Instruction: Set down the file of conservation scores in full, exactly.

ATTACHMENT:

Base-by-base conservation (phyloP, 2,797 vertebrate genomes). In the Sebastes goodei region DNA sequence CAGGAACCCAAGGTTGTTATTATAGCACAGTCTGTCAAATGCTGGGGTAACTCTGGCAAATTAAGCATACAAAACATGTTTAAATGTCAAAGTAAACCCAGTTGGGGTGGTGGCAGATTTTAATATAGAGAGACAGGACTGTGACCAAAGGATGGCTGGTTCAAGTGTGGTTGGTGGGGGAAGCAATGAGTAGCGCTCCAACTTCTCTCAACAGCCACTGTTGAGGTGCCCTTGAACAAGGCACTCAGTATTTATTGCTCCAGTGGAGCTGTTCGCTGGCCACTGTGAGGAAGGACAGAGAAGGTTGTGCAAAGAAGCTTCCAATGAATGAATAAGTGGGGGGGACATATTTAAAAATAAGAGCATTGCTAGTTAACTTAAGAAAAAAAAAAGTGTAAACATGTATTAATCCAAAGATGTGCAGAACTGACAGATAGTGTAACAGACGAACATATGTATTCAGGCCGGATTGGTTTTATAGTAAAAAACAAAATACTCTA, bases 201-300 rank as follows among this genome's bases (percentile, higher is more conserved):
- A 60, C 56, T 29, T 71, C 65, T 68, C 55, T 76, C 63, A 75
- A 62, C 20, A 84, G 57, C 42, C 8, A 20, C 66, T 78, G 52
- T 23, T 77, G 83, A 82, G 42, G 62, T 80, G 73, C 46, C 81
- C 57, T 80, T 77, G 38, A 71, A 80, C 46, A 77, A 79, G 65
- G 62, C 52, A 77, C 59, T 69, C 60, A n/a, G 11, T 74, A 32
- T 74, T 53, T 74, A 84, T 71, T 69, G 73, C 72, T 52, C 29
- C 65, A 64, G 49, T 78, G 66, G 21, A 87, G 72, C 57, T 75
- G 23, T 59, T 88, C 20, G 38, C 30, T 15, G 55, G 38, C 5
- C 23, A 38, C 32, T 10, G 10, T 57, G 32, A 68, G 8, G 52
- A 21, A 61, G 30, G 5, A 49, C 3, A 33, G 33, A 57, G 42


Base-by-base conservation (phyloP, 2,797 vertebrate genomes). In the Sebastes goodei region DNA sequence CAGGAACCCAAGGTTGTTATTATAGCACAGTCTGTCAAATGCTGGGGTAACTCTGGCAAATTAAGCATACAAAACATGTTTAAATGTCAAAGTAAACCCAGTTGGGGTGGTGGCAGATTTTAATATAGAGAGACAGGACTGTGACCAAAGGATGGCTGGTTCAAGTGTGGTTGGTGGGGGAAGCAATGAGTAGCGCTCCAACTTCTCTCAACAGCCACTGTTGAGGTGCCCTTGAACAAGGCACTCAGTATTTATTGCTCCAGTGGAGCTGTTCGCTGGCCACTGTGAGGAAGGACAGAGAAGGTTGTGCAAAGAAGCTTCCAATGAATGAATAAGTGGGGGGGACATATTTAAAAATAAGAGCATTGCTAGTTAACTTAAGAAAAAAAAAAGTGTAAACATGTATTAATCCAAAGATGTGCAGAACTGACAGATAGTGTAACAGACGAACATATGTATTCAGGCCGGATTGGTTTTATAGTAAAAAACAAAATACTCTA, bases 201-300 rank as follows among this genome's bases (percentile, higher is more conserved):
- A 60, C 56, T 29, T 71, C 65, T 68, C 55, T 76, C 63, A 75
- A 62, C 20, A 84, G 57, C 42, C 8, A 20, C 66, T 78, G 52
- T 23, T 77, G 83, A 82, G 42, G 62, T 80, G 73, C 46, C 81
- C 57, T 80, T 77, G 38, A 71, A 80, C 46, A 77, A 79, G 65
- G 62, C 52, A 77, C 59, T 69, C 60, A n/a, G 11, T 74, A 32
- T 74, T 53, T 74, A 84, T 71, T 69, G 73, C 72, T 52, C 29
- C 65, A 64, G 49, T 78, G 66, G 21, A 87, G 72, C 57, T 75
- G 23, T 59, T 88, C 20, G 38, C 30, T 15, G 55, G 38, C 5
- C 23, A 38, C 32, T 10, G 10, T 57, G 32, A 68, G 8, G 52
- A 21, A 61, G 30, G 5, A 49, C 3, A 33, G 33, A 57, G 42